The winter squash Tetsukabuto, at around four pounds it's fine for trellising. (Adrian Higgins/The Washington Post)

One of the prettiest (and most delicious) Asian squashes is called Red Kuri, whose fruit is a bright orange red, shaped like a Hershey's Kiss, and a good size (six pounds or more).

That's about the heaviest variety you'd want to grow on a trellis (my preferred way to grow smaller squashes). Order seeds this winter and directly sow them in early June, once the soil has warmed. You can continue sowing them well into July -- perhaps where you grew trellised peas. The biggest pest on squashes is a moth called the squash vine borer, whose grubs burrow into the interior of the stem, near its base, and then quickly kill the whole vine. Some gardeners put some form of protective covering over the first few inches of the young vine, and I've heard of serIous squash growers who preventatively inject a solution of Bt into the stem with a hypodermic needle. Cindy points out that varieties that derive from the species Cucurbita maxima (unfortunately the Hubbards and Red Kuri among them) are more prone to this pest than those out of C. moschata (a group that includes butternut, Tetsukabuto, Long Island Cheese, Kikuza and Futsu Black).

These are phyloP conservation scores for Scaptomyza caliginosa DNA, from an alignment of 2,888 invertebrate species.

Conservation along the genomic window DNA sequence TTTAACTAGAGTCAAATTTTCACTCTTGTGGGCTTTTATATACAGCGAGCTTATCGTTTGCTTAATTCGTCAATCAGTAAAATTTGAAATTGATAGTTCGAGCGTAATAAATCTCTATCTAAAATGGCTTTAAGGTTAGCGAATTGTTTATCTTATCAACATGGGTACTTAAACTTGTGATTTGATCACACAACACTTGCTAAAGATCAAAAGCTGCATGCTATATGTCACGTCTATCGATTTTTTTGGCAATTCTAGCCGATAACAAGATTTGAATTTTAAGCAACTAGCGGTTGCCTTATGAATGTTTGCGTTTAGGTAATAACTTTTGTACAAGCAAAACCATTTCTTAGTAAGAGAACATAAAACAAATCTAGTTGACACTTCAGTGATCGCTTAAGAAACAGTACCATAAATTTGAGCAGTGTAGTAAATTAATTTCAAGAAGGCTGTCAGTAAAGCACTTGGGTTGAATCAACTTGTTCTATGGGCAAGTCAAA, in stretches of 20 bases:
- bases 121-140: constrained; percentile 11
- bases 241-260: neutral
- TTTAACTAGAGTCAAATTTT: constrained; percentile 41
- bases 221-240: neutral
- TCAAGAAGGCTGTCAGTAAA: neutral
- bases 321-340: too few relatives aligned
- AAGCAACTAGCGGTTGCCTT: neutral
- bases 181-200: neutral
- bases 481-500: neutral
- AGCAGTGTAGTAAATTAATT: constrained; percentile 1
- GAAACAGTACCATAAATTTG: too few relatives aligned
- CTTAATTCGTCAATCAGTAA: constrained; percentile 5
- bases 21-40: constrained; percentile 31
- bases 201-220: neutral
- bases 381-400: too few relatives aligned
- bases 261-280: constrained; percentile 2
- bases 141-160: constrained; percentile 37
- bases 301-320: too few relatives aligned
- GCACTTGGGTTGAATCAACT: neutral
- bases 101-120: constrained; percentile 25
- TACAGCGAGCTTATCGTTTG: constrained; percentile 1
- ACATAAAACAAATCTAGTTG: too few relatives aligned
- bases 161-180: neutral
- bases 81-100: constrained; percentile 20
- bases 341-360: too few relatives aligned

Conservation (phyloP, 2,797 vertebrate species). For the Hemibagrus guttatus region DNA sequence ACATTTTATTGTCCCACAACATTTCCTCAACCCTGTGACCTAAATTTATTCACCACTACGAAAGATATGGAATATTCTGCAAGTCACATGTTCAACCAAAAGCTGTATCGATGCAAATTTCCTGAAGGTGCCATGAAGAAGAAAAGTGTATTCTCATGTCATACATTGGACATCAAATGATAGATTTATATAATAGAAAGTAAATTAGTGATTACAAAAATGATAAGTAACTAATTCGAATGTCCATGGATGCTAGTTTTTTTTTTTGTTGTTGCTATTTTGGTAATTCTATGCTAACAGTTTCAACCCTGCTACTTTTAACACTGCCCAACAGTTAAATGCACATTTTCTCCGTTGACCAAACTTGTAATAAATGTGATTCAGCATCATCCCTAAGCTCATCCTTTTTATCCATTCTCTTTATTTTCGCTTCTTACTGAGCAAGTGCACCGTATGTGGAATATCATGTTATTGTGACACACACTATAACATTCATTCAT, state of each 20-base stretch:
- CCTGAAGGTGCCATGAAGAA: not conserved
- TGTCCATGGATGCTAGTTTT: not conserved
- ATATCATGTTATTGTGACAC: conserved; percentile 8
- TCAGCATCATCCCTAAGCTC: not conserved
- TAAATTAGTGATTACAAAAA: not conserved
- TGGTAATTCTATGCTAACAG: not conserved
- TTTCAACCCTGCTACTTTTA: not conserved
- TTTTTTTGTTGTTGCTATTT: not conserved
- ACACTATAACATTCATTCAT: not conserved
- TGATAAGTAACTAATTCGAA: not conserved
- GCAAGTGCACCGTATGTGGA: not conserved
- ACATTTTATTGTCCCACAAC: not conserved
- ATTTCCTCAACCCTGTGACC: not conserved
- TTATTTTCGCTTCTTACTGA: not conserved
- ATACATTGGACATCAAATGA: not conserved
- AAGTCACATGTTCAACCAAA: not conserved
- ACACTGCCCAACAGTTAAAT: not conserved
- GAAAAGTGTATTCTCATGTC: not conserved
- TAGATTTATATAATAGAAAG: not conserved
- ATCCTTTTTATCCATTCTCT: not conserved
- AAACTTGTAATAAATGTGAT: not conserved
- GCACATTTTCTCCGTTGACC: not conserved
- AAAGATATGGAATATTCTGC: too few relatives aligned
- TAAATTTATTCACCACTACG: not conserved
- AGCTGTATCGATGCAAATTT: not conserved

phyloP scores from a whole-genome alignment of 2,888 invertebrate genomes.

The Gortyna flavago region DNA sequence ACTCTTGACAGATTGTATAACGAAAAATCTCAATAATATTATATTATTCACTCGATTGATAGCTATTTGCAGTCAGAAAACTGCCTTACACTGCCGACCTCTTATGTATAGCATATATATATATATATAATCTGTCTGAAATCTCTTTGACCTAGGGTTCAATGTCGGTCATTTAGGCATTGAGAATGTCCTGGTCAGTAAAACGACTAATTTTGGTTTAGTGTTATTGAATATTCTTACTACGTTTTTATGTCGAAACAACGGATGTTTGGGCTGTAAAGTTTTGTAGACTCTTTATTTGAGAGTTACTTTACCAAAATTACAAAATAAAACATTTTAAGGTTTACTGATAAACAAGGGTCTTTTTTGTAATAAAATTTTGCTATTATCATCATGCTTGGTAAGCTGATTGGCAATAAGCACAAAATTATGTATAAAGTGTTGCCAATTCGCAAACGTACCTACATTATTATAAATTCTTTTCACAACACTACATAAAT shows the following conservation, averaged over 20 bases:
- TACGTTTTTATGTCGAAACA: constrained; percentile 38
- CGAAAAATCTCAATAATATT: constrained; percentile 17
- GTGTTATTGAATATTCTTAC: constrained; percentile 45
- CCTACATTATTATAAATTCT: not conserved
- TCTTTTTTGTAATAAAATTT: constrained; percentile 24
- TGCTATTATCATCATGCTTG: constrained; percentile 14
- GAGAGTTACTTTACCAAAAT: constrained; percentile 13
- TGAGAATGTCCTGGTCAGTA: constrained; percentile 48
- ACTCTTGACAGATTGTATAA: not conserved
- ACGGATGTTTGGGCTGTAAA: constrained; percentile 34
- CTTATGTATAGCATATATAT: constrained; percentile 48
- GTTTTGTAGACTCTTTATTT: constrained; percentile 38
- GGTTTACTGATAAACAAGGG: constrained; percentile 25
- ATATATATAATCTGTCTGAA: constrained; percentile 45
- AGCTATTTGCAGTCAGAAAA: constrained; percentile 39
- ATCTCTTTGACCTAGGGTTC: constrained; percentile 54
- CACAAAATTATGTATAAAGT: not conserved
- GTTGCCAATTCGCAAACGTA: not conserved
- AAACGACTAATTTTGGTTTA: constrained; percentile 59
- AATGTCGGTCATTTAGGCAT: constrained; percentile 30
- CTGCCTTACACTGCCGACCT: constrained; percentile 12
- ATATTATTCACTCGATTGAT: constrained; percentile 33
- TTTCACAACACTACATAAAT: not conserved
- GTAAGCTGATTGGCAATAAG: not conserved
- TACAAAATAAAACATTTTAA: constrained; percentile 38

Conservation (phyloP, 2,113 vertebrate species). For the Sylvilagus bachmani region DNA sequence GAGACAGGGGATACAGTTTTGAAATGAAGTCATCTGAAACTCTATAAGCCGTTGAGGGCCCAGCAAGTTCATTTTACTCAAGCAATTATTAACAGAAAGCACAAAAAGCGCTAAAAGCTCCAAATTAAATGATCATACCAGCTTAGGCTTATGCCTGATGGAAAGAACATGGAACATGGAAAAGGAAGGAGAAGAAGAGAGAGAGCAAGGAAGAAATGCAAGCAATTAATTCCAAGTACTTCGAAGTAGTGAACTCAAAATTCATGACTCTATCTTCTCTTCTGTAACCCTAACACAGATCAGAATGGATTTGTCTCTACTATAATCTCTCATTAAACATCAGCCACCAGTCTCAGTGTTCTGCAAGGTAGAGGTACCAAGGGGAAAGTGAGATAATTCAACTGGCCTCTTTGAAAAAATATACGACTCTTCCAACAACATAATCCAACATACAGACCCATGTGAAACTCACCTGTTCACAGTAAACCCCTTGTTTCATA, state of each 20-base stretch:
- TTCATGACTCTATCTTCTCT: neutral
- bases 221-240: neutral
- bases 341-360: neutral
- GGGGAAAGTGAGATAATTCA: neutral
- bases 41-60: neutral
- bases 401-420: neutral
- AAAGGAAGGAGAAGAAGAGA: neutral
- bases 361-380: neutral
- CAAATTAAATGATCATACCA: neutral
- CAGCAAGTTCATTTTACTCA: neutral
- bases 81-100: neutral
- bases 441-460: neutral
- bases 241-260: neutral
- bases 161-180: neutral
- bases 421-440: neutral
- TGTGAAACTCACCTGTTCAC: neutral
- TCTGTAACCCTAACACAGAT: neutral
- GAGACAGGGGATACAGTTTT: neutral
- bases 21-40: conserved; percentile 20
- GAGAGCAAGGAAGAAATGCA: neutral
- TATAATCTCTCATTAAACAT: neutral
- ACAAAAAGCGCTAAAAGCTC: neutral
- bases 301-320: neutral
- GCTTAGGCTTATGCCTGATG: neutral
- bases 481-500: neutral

Cindy will report solo next week. I'll be in England, checking out my brother's allotment garden. I'll report the fall veggie scene across the pond back when I return.

-- Adrian Higgins

Cindy: Peeling winter squash so it can be cubed and roasted is always a bit of a challenge. Smooth-skinned butternut squashes are so appealing to cooks because they are easy to peel with a vegetable peeler. But don’t let ribbed, bumpy and warty skins thwart experimenting with other squashes. Pour yourself a glass of wine and take the time to carefully peel the tough skin. A vegetable peeler is still the best tool; you may have to cut the squash into smaller, more maneuverable pieces to remove the skin from all the nooks and crannies. The abundance of varying flavors is worth the effort.

Don’t take the easy way out and just cut the squash in half and roast it. Cubed, roasted squash can be used in so many different recipes: tossed with pasta, sage, garlic and Parmesan cheese; sauteed with onion and served as a winter bruschetta; or combined with pancetta, rosemary and ricotta cheese and used as a pizza topping.

Roasted winter squash makes saying goodbye to summer a little easier.

Autumn Farmers Market Salad
6 servings

Pomegranate seeds and walnuts add crunch, and the cayenne pepper is necessary to balance the sweetness. The seeds are sold separately in vacuum packaging; we found them at Wegmans stores. Pomegranate molasses is available at Middle Eastern stores and on the international aisle of larger grocery stores.